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A Universal Marker for Tumor Cells?
13 January 2011 2:00 pm
Cancer researchers have discovered a new genetic abnormality in tumor cells that sets them apart from normal cells. In mice and humans, cancer cells cranked out large amounts of a specific type of RNA that had been ignored until now. The discovery could shed light on how cancer develops, and it could give pathologists a new marker for detecting cancerous cells in a biopsy.
Postdoctoral researcher David Ting and colleagues in the lab of cancer geneticist Daniel Haber of Massachusetts General Hospital in Boston found their new marker by using a next-generation sequencing machine to measure the RNA molecules, or transcripts, that are encoded by a cancer cell's DNA. Unlike traditional microarrays dotted with DNA probes that measure the activity of a subset of a cell's 20,000 genes, this "digital" gene expression analysis tallied all RNA transcripts.
To the scientists' surprise, a sizable fraction of the RNA transcripts in the first sample they tested—a mouse pancreatic tumor—were encoded by a type of DNA sequence called satellite repeats. These are short, repeated stretches of DNA that don't code for proteins. Because satellite repeats weren't considered important, microarrays don't test for their expression, Haber says.
In eight of 10 mouse pancreatic tumors, the level of satellite transcripts was a stunning 40-fold higher than in normal mouse pancreatic cells, the team reports online today in Science. The findings were similar in human tumors: high levels of a particular satellite RNA in 15 of 15 human pancreatic cancers, as well as in a small sample of prostate, lung, kidney, and ovarian tumors when compared with normal human cells.
When Haber's team stained this satellite RNA in pancreatic tissue that had been removed for biopsy, they showed that the cancer cells clearly stood out (see image), even in early stages of the disease. The marker could help improve cancer diagnosis, the researchers say. Often, doctors who suspect cancer in an organ will use a needle to collect a few cells and examine their shape. Although this test is less invasive than a surgical biopsy, it's not as accurate—Ting says that only 60% to 80% of pancreatic samples obtained in this way are correctly diagnosed. Pathologist Ralph Hruban of the Johns Hopkins University School of Medicine in Baltimore, Maryland, who says the cell staining is "pretty impressive," agrees that it could help with biopsies that are difficult to interpret.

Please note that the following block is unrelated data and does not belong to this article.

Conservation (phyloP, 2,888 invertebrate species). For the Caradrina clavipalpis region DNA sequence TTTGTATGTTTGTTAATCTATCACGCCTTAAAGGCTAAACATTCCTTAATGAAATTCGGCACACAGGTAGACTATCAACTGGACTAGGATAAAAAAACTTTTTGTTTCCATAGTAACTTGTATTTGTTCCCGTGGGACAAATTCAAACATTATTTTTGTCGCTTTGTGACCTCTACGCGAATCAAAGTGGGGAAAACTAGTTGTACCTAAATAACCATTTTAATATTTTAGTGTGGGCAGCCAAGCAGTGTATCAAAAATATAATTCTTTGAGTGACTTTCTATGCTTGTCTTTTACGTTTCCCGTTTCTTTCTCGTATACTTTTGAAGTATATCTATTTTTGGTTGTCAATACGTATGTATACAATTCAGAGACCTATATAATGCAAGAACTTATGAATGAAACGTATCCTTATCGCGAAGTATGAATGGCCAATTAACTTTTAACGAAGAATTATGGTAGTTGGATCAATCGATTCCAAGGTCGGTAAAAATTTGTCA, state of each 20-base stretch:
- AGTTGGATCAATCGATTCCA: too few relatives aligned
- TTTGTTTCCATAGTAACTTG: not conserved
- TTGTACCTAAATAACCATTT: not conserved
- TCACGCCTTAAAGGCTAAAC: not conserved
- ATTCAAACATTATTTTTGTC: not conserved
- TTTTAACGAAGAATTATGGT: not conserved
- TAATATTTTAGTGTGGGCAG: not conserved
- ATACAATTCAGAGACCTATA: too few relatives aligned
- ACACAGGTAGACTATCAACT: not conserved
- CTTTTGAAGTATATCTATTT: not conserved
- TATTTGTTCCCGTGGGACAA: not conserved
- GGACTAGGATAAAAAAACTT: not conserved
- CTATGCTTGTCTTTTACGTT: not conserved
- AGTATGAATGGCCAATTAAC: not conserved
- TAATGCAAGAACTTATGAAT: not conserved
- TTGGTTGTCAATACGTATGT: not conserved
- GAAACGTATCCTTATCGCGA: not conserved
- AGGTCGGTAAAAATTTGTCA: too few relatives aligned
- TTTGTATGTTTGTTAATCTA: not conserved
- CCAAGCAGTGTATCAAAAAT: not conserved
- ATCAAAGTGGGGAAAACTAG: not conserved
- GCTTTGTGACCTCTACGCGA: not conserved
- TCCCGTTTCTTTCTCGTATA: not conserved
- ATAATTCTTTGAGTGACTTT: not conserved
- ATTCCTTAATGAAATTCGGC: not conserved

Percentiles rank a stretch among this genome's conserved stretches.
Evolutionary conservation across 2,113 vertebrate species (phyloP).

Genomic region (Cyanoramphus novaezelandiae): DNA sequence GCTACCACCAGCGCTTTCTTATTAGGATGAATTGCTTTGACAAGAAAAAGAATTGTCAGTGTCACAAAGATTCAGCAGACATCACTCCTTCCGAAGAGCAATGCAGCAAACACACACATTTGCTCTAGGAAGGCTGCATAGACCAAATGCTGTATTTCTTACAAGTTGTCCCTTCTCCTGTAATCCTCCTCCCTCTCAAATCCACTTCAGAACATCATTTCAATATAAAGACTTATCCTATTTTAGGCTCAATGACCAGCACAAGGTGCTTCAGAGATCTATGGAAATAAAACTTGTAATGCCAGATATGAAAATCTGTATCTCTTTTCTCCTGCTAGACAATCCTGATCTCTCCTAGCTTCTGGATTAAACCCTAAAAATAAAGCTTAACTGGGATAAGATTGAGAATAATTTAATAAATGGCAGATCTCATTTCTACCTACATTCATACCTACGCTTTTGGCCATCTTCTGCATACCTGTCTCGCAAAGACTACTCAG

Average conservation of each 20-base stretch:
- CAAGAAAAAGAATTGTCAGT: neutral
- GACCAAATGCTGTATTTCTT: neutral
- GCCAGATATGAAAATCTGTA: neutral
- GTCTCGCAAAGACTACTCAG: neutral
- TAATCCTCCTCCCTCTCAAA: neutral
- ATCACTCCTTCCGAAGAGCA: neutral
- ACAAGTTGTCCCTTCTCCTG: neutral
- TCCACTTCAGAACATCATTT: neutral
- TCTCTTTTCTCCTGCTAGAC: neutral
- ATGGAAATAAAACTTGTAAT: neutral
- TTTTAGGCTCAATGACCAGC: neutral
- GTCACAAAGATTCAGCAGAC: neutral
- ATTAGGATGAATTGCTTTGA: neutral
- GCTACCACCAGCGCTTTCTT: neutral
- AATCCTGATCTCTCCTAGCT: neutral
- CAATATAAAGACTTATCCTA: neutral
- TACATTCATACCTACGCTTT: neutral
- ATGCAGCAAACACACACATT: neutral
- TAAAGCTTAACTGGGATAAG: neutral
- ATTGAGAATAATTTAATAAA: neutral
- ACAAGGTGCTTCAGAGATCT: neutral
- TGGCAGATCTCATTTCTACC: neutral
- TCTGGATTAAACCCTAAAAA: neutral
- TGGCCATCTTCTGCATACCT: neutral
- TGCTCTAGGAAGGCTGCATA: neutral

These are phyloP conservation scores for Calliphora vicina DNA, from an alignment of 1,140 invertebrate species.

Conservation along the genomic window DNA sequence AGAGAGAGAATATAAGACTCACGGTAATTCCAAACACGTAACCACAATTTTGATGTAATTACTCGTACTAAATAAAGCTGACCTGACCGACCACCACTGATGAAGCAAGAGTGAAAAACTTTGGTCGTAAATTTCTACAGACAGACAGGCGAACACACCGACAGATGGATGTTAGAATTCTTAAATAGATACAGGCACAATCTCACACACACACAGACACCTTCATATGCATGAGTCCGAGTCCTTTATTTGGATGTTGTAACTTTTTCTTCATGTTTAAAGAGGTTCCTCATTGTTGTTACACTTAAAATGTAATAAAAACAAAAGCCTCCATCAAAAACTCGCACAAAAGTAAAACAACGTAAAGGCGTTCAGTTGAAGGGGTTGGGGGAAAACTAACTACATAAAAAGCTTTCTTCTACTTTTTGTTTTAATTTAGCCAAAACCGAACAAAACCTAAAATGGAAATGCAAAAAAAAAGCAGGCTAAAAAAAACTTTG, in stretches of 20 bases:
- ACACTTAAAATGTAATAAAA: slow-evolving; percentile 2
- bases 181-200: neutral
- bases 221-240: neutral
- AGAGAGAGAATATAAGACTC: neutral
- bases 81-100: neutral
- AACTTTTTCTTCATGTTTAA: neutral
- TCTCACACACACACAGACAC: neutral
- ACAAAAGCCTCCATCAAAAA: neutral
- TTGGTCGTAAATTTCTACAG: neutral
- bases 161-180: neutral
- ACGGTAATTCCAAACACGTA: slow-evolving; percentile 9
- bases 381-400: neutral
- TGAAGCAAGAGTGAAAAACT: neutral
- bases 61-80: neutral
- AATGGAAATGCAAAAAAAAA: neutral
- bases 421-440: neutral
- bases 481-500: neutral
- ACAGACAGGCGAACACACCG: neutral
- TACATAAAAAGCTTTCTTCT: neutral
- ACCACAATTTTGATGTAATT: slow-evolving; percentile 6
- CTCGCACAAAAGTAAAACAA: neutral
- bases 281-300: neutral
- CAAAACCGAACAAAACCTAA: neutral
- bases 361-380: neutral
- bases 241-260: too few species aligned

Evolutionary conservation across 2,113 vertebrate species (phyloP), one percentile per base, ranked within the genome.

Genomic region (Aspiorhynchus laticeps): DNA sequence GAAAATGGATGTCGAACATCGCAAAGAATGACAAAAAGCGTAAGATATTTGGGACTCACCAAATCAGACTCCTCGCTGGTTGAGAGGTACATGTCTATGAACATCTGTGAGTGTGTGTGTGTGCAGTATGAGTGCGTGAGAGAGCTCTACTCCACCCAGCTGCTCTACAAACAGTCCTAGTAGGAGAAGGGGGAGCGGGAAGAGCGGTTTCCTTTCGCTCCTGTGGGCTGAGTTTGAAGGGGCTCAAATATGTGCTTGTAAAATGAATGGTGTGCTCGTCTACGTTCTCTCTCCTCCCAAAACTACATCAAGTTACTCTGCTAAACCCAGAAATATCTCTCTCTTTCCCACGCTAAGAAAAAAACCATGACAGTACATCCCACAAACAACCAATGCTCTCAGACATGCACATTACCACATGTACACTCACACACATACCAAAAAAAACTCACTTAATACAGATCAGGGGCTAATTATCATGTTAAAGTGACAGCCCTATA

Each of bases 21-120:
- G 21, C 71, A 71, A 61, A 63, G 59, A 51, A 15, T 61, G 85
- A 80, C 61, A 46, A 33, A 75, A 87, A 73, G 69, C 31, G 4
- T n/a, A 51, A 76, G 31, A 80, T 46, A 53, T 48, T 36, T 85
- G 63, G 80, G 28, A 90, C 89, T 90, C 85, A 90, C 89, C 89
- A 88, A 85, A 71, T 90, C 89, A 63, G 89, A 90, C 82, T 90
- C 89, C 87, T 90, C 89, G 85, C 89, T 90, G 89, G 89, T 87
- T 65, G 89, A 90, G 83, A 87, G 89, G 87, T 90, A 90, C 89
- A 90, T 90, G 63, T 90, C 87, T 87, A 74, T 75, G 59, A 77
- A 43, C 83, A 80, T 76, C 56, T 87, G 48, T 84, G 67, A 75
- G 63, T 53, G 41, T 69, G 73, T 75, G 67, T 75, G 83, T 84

Haber's group hopes to use the marker to improve their circulating tumor cell (CTC) chip, a device that captures cancer cells floating in a sample of a patient's blood. The method relies on protein markers to distinguish cancer cells from normal cells trapped by the chip, but no existing markers cut across cancer types. (Although cancer cells always carry mutations and abnormally expressed genes, until now no single genetic glitch distinguished cancer cells from normal cells.) "This seems to be so dramatically different," Haber says. However, his group hasn't yet worked out how to detect satellite RNA in the cells trapped by a CTC chip.
Down the road, the high levels of satellite expression could help reveal how cancer develops. "It's surprising and it means something. But at this point we don't know what it means," says cancer biologist Tyler Jacks of the Massachusetts Institute of Technology in Cambridge. Haber's group found that the high RNA levels correlate with the expression of certain genes involved in embryonic development—suggesting that cancer could be using normal developmental programs to evolve. But the researchers still need to figure out why the satellite RNA levels are so high and whether they contribute to cancer or are just a side effect of some other process.